Background: Primary malignant melanoma of the esophagus is a rare tumor with a poor prognosis; the optimal treatment strategy has yet to be established. This study aimed to clarify clinical features, courses, and outcomes of patients undergoing surgical resection of primary malignant melanoma of the esophagus. Methods: Six patients with primary malignant melanoma of the esophagus, in whom the absence of other primary melanomas had been confirmed, were selected from the medical database maintained in Toranomon Hospital. Their clinicopathological characteristics and long-term outcomes were retrospectively reviewed and analyzed. Results: All 6 patients (five males and one female) underwent radical esophagectomy with three-field regional lymphadenectomy, and none received neoadjuvant therapy. Tumor invasion was classified into T1 in 5 (83%) cases and T3 in one (17%). Four (67%) patients had nodal metastases (one N1, one N2 and two N3). No distant metastatic lesions were detected preoperatively in any of our cases. Postoperative surveillance revealed recurrence in all 6 patients, and 5 (83%) died of the disease. The median overall survival was 24 months. One patient with a T3N3M0 tumor was treated after surgery with a dacarbazine-nimustine-vincristine regimen followed by irradiation for bone recurrence and survived for 87 months postoperatively. Another patient with a T1N3M0 tumor who survived for 27 months after liver and bone recurrence was treated with nivolumab, ipilimumab, and dacarbazine. Conclusion: Although the courses of patients with primary malignant melanoma of the esophagus were consistently unfavorable, surgical resection with multidisciplinary therapeutic modalities may prolong survival in some cases.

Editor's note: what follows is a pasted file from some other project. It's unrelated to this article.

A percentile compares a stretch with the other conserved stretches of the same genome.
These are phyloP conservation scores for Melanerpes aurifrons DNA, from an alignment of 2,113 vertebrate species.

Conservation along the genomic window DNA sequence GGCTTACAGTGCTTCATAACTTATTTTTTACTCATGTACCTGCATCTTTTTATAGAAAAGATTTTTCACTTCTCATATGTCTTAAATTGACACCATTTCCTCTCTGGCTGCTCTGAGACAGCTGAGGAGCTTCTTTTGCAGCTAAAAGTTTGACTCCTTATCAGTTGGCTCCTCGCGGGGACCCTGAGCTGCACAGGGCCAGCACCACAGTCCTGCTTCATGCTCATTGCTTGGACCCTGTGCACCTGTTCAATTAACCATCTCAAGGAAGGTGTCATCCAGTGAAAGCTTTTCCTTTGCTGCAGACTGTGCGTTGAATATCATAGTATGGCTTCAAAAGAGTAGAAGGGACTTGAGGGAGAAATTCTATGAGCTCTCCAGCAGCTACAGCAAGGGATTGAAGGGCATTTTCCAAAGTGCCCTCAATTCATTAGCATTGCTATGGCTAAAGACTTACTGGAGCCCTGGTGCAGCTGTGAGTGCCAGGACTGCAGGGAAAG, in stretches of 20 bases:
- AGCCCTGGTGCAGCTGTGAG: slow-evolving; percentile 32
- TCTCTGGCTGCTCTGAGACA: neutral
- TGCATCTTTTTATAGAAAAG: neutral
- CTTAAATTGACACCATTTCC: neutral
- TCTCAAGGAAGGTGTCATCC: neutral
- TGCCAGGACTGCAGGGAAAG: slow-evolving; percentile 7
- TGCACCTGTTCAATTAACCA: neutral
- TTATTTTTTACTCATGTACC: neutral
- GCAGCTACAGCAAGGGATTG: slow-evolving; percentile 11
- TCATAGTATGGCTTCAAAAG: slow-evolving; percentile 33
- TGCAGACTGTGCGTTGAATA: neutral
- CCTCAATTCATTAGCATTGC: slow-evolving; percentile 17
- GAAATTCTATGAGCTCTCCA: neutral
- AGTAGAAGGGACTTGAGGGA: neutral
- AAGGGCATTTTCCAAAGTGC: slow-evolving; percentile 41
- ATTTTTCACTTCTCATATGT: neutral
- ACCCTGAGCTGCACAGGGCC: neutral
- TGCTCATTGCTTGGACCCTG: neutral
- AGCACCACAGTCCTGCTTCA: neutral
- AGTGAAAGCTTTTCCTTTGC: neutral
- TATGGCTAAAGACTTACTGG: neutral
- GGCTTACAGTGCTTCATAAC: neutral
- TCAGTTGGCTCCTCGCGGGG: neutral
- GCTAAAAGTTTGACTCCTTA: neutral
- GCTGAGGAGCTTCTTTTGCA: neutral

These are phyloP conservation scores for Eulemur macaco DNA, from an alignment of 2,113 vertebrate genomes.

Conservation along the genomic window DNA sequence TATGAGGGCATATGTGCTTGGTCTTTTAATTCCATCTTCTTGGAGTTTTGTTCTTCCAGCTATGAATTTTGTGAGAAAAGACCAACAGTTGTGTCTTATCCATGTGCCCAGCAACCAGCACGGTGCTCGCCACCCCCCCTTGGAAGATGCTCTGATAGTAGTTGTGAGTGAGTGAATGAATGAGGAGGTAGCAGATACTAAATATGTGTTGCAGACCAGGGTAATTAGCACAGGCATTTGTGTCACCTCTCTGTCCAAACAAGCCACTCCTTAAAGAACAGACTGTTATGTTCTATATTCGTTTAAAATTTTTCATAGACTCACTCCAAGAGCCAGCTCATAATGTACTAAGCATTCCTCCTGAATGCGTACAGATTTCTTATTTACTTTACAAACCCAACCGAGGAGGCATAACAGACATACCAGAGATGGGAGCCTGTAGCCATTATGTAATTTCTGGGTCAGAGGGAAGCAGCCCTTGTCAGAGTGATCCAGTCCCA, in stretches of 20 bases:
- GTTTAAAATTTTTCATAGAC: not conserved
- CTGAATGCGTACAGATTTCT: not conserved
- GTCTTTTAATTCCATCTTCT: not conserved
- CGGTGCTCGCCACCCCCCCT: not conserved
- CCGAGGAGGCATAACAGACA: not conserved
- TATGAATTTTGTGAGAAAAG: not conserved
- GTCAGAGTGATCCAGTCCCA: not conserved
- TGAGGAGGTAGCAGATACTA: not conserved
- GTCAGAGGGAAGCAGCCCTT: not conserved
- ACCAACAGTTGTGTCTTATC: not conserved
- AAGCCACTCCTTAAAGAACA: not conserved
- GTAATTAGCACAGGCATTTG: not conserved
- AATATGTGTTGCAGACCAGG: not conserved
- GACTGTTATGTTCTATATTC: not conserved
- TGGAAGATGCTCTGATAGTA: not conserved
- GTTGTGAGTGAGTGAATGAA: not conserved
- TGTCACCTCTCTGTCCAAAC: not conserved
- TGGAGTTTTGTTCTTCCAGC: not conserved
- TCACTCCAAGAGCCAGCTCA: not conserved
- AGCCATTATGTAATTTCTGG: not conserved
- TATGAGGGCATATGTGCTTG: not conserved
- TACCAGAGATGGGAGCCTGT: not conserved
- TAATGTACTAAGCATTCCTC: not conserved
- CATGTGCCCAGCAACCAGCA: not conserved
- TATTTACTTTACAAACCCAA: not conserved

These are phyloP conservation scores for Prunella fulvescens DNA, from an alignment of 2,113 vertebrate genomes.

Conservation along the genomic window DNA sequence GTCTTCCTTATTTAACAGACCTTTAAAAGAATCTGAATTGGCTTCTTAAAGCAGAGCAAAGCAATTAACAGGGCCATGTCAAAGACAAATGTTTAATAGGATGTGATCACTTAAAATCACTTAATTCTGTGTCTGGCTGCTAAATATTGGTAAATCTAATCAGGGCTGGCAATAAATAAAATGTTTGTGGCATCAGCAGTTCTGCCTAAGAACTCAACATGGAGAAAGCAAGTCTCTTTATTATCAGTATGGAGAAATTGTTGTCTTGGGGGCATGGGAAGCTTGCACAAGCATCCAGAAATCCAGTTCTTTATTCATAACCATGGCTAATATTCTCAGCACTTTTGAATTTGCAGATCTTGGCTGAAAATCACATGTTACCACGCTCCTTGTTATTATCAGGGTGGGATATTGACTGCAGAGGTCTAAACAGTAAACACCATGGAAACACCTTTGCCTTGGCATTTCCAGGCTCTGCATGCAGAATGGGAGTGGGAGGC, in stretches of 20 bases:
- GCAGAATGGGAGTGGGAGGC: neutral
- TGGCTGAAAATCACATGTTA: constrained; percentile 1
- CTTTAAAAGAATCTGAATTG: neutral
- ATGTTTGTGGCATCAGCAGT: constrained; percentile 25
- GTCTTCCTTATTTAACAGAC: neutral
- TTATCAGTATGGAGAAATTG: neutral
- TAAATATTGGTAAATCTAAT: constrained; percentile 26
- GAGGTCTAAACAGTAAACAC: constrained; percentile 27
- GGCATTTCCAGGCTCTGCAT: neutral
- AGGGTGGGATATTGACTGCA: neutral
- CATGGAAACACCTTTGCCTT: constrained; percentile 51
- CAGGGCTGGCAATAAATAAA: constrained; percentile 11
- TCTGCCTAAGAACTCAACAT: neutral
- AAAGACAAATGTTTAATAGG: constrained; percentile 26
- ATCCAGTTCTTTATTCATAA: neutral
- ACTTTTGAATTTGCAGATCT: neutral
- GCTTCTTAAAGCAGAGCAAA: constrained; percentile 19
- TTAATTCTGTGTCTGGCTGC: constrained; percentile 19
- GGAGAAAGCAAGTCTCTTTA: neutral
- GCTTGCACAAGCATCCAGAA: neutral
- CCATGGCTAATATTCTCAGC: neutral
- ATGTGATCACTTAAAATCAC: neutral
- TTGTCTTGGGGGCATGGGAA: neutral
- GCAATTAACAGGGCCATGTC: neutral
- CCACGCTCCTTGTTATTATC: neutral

All Science Journal Classification (ASJC) codes
- Pulmonary and Respiratory Medicine
- Cardiology and Cardiovascular Medicine